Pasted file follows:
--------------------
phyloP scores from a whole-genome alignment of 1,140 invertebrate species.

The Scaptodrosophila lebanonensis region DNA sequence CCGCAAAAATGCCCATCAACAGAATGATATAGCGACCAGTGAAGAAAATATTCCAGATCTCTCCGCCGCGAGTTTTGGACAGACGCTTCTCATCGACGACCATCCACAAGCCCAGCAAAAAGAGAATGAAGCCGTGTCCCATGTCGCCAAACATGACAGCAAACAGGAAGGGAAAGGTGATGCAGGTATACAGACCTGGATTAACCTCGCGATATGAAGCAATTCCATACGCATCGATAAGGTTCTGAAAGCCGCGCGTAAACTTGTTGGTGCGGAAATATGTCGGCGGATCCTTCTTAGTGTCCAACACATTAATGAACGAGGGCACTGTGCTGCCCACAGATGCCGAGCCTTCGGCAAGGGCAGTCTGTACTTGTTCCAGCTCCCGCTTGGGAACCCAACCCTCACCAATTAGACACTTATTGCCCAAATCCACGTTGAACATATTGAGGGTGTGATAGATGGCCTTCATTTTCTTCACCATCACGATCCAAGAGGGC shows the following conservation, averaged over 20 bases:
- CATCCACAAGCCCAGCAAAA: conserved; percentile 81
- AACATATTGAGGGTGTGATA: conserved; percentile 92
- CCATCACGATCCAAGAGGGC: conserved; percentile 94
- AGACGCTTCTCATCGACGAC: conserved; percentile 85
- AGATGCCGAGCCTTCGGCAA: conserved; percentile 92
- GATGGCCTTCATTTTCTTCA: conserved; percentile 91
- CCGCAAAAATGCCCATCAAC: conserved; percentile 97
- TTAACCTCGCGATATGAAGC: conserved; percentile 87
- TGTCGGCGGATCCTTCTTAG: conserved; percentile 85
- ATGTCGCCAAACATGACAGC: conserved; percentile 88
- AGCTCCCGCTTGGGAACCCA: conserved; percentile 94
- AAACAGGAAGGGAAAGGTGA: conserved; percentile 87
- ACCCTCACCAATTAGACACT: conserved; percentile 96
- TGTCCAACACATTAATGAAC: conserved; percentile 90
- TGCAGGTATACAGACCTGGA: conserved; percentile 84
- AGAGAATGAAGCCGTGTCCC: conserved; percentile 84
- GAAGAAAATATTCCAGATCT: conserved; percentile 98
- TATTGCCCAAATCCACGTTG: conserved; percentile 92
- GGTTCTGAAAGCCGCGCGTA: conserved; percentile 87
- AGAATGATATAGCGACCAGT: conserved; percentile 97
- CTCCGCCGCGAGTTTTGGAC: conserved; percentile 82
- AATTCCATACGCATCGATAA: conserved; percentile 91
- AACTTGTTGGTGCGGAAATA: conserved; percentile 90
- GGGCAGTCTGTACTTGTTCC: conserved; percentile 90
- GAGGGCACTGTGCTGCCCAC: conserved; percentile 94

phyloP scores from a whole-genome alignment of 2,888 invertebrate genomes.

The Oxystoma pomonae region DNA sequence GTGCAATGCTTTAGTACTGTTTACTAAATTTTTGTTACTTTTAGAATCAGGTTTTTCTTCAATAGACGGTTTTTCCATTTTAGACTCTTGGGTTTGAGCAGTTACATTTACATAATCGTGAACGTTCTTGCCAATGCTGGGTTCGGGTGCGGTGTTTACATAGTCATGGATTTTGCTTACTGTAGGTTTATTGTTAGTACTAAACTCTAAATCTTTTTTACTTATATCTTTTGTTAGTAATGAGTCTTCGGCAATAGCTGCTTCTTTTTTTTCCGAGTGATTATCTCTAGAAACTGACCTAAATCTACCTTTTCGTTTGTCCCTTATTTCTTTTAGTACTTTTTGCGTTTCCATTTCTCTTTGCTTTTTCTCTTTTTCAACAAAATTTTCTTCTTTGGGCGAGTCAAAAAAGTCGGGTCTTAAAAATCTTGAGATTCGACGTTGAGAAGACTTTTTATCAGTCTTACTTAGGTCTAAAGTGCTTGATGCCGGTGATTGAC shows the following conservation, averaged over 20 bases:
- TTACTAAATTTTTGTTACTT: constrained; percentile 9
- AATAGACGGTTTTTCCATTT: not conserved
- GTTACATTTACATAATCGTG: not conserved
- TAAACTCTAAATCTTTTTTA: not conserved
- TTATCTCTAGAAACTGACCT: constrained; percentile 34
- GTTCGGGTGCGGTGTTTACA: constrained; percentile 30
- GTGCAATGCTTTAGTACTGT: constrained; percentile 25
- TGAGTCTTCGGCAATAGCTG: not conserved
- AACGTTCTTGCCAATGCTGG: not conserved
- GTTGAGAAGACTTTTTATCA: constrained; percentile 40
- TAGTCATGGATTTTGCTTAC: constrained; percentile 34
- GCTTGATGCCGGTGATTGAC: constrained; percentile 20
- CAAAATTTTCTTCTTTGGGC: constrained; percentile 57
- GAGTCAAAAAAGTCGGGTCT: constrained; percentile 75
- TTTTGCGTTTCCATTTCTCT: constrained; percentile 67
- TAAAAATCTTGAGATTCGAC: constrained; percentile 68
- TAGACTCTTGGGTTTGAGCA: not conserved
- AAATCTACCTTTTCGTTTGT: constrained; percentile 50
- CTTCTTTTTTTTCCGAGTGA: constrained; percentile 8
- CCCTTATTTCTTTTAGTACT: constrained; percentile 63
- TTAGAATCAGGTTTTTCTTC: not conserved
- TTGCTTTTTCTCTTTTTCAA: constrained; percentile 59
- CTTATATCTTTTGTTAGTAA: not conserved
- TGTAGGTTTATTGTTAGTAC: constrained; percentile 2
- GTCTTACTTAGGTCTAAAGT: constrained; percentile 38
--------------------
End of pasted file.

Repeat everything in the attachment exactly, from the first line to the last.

phyloP scores from a whole-genome alignment of 1,140 invertebrate species.

The Scaptodrosophila lebanonensis region DNA sequence CCGCAAAAATGCCCATCAACAGAATGATATAGCGACCAGTGAAGAAAATATTCCAGATCTCTCCGCCGCGAGTTTTGGACAGACGCTTCTCATCGACGACCATCCACAAGCCCAGCAAAAAGAGAATGAAGCCGTGTCCCATGTCGCCAAACATGACAGCAAACAGGAAGGGAAAGGTGATGCAGGTATACAGACCTGGATTAACCTCGCGATATGAAGCAATTCCATACGCATCGATAAGGTTCTGAAAGCCGCGCGTAAACTTGTTGGTGCGGAAATATGTCGGCGGATCCTTCTTAGTGTCCAACACATTAATGAACGAGGGCACTGTGCTGCCCACAGATGCCGAGCCTTCGGCAAGGGCAGTCTGTACTTGTTCCAGCTCCCGCTTGGGAACCCAACCCTCACCAATTAGACACTTATTGCCCAAATCCACGTTGAACATATTGAGGGTGTGATAGATGGCCTTCATTTTCTTCACCATCACGATCCAAGAGGGC shows the following conservation, averaged over 20 bases:
- CATCCACAAGCCCAGCAAAA: conserved; percentile 81
- AACATATTGAGGGTGTGATA: conserved; percentile 92
- CCATCACGATCCAAGAGGGC: conserved; percentile 94
- AGACGCTTCTCATCGACGAC: conserved; percentile 85
- AGATGCCGAGCCTTCGGCAA: conserved; percentile 92
- GATGGCCTTCATTTTCTTCA: conserved; percentile 91
- CCGCAAAAATGCCCATCAAC: conserved; percentile 97
- TTAACCTCGCGATATGAAGC: conserved; percentile 87
- TGTCGGCGGATCCTTCTTAG: conserved; percentile 85
- ATGTCGCCAAACATGACAGC: conserved; percentile 88
- AGCTCCCGCTTGGGAACCCA: conserved; percentile 94
- AAACAGGAAGGGAAAGGTGA: conserved; percentile 87
- ACCCTCACCAATTAGACACT: conserved; percentile 96
- TGTCCAACACATTAATGAAC: conserved; percentile 90
- TGCAGGTATACAGACCTGGA: conserved; percentile 84
- AGAGAATGAAGCCGTGTCCC: conserved; percentile 84
- GAAGAAAATATTCCAGATCT: conserved; percentile 98
- TATTGCCCAAATCCACGTTG: conserved; percentile 92
- GGTTCTGAAAGCCGCGCGTA: conserved; percentile 87
- AGAATGATATAGCGACCAGT: conserved; percentile 97
- CTCCGCCGCGAGTTTTGGAC: conserved; percentile 82
- AATTCCATACGCATCGATAA: conserved; percentile 91
- AACTTGTTGGTGCGGAAATA: conserved; percentile 90
- GGGCAGTCTGTACTTGTTCC: conserved; percentile 90
- GAGGGCACTGTGCTGCCCAC: conserved; percentile 94

phyloP scores from a whole-genome alignment of 2,888 invertebrate genomes.

The Oxystoma pomonae region DNA sequence GTGCAATGCTTTAGTACTGTTTACTAAATTTTTGTTACTTTTAGAATCAGGTTTTTCTTCAATAGACGGTTTTTCCATTTTAGACTCTTGGGTTTGAGCAGTTACATTTACATAATCGTGAACGTTCTTGCCAATGCTGGGTTCGGGTGCGGTGTTTACATAGTCATGGATTTTGCTTACTGTAGGTTTATTGTTAGTACTAAACTCTAAATCTTTTTTACTTATATCTTTTGTTAGTAATGAGTCTTCGGCAATAGCTGCTTCTTTTTTTTCCGAGTGATTATCTCTAGAAACTGACCTAAATCTACCTTTTCGTTTGTCCCTTATTTCTTTTAGTACTTTTTGCGTTTCCATTTCTCTTTGCTTTTTCTCTTTTTCAACAAAATTTTCTTCTTTGGGCGAGTCAAAAAAGTCGGGTCTTAAAAATCTTGAGATTCGACGTTGAGAAGACTTTTTATCAGTCTTACTTAGGTCTAAAGTGCTTGATGCCGGTGATTGAC shows the following conservation, averaged over 20 bases:
- TTACTAAATTTTTGTTACTT: constrained; percentile 9
- AATAGACGGTTTTTCCATTT: not conserved
- GTTACATTTACATAATCGTG: not conserved
- TAAACTCTAAATCTTTTTTA: not conserved
- TTATCTCTAGAAACTGACCT: constrained; percentile 34
- GTTCGGGTGCGGTGTTTACA: constrained; percentile 30
- GTGCAATGCTTTAGTACTGT: constrained; percentile 25
- TGAGTCTTCGGCAATAGCTG: not conserved
- AACGTTCTTGCCAATGCTGG: not conserved
- GTTGAGAAGACTTTTTATCA: constrained; percentile 40
- TAGTCATGGATTTTGCTTAC: constrained; percentile 34
- GCTTGATGCCGGTGATTGAC: constrained; percentile 20
- CAAAATTTTCTTCTTTGGGC: constrained; percentile 57
- GAGTCAAAAAAGTCGGGTCT: constrained; percentile 75
- TTTTGCGTTTCCATTTCTCT: constrained; percentile 67
- TAAAAATCTTGAGATTCGAC: constrained; percentile 68
- TAGACTCTTGGGTTTGAGCA: not conserved
- AAATCTACCTTTTCGTTTGT: constrained; percentile 50
- CTTCTTTTTTTTCCGAGTGA: constrained; percentile 8
- CCCTTATTTCTTTTAGTACT: constrained; percentile 63
- TTAGAATCAGGTTTTTCTTC: not conserved
- TTGCTTTTTCTCTTTTTCAA: constrained; percentile 59
- CTTATATCTTTTGTTAGTAA: not conserved
- TGTAGGTTTATTGTTAGTAC: constrained; percentile 2
- GTCTTACTTAGGTCTAAAGT: constrained; percentile 38